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Caribbean on measles watch

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The United Nations says its health agency has called for “stepped-up” surveillance to prevent the spread of measles in the Americas, including the Caribbean.

The U.N. said on Wednesday that the recent outbreaks of measles – one of the leading causes of deaths among young children – in the United States and Brazil suggest that immunization rates in some areas have dropped below levels needed to prevent the spread of imported into the Americas.

The U.N. World Health Organization (WHO) and the Pan American Health Organization (PAHO), based in Washington, D.C., have reported that there were 147 confirmed measles cases in four countries of the Americas this year, as of Feb. 8.

“Of that total, 121 cases were in the United States, linked primarily to an outbreak that began at Disneyland in California last December,” said the PAHO/WHO statement, adding that a single case in Mexico was also tied to that outbreak. Of the remaining cases, 21 were in Brazil and four were in Canada.

“Thanks to high levels of immunization, the Americas have been on track for more than a decade to be formally declared free of measles,” said Dr. Cuauhtemoc Ruiz, head of PAHO/WHO’s immunization program. “Maintaining high levels of vaccine coverage is key to preventing and halting outbreaks and to protect our populations from the constant threat of imported cases.”

Measles had been considered eliminated from the Americas since 2002, due to the absence of endemic transmission of the disease as the result of the region’s success in achieving high levels of immunization, the U.N. said.

Now, measles elimination “is facing major challenges, with several ongoing importations of measles in some countries,” said PAHO/WHO in an epidemiological alert distributed Tuesday to member-countries across the region.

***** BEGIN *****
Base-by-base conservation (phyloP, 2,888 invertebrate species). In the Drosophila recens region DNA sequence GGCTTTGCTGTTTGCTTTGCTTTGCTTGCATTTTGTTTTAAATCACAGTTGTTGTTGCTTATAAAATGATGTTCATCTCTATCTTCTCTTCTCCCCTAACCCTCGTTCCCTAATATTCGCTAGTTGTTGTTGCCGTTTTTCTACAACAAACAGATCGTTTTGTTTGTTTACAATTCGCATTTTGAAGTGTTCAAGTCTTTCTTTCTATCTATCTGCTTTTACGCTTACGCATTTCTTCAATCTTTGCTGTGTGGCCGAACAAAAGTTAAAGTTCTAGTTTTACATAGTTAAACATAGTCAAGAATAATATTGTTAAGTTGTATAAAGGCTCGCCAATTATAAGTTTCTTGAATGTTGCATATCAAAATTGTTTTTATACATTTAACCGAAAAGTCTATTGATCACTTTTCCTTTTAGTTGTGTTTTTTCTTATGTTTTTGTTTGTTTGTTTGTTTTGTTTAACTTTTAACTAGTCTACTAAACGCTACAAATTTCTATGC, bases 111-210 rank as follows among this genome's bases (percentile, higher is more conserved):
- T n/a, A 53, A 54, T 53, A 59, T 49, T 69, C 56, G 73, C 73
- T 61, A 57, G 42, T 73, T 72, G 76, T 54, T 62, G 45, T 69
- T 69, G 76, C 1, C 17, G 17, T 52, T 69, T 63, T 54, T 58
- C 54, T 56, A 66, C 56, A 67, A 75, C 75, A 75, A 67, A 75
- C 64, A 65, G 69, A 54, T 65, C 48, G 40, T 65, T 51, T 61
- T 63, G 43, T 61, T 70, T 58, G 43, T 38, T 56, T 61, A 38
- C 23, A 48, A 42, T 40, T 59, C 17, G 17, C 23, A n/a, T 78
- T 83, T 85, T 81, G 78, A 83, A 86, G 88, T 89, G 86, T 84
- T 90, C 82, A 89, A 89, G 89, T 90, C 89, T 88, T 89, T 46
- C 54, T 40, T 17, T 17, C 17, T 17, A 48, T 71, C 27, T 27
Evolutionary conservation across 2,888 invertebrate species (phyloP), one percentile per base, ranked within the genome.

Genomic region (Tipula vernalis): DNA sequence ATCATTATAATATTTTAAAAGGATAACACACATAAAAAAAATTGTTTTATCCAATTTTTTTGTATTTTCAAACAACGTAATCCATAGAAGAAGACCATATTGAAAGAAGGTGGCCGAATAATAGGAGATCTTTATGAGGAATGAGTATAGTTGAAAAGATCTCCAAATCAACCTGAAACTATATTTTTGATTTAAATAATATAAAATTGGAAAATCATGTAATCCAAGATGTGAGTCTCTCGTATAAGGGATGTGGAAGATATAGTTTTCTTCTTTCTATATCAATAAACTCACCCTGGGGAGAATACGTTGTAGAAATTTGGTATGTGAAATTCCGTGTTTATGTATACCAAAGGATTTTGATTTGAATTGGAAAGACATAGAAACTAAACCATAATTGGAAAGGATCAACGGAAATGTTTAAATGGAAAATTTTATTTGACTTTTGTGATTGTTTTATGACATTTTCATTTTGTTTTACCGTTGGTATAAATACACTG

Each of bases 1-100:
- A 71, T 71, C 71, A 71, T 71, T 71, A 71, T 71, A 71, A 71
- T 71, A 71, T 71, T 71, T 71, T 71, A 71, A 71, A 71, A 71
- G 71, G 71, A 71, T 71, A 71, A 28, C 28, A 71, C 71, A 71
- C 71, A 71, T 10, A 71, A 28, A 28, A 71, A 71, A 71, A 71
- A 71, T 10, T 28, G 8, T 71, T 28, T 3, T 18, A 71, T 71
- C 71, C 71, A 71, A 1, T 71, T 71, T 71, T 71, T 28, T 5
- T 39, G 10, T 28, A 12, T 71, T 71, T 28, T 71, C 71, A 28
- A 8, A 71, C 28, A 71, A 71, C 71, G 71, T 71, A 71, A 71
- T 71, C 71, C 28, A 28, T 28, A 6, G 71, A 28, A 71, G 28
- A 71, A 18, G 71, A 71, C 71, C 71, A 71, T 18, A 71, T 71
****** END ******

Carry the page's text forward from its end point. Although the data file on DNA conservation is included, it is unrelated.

The alert urges countries to strengthen measles surveillance activities and to “take appropriate measures to protect residents in the Americas against measles and rubella.”

“Countries in the Americas have reported cases imported from other regions every year during the past decade, but until recently, they did not lead to significant outbreaks,” Ruiz said. “The current outbreaks point to gaps in immunization that could allow measles and other vaccine-preventable diseases to take hold again and begin spreading in our hemisphere.”

Measles vaccine has been used for more than 50 years and has proven to be safe and effective, the U.N. said.

Globally, it said measles vaccine prevented an estimated 15.6 million deaths between 2000 and 2013.

PAHO/WHO recommends that children receive two doses of measles-containing vaccine before their fifth birthday and that levels of coverage with two doses be maintained at 95 percent or more to prevent the spread of imported cases.

Currently, an estimated 92 percent of one-year-olds in the Americas receive a first dose of measles vaccine, PAHO/WHO said.

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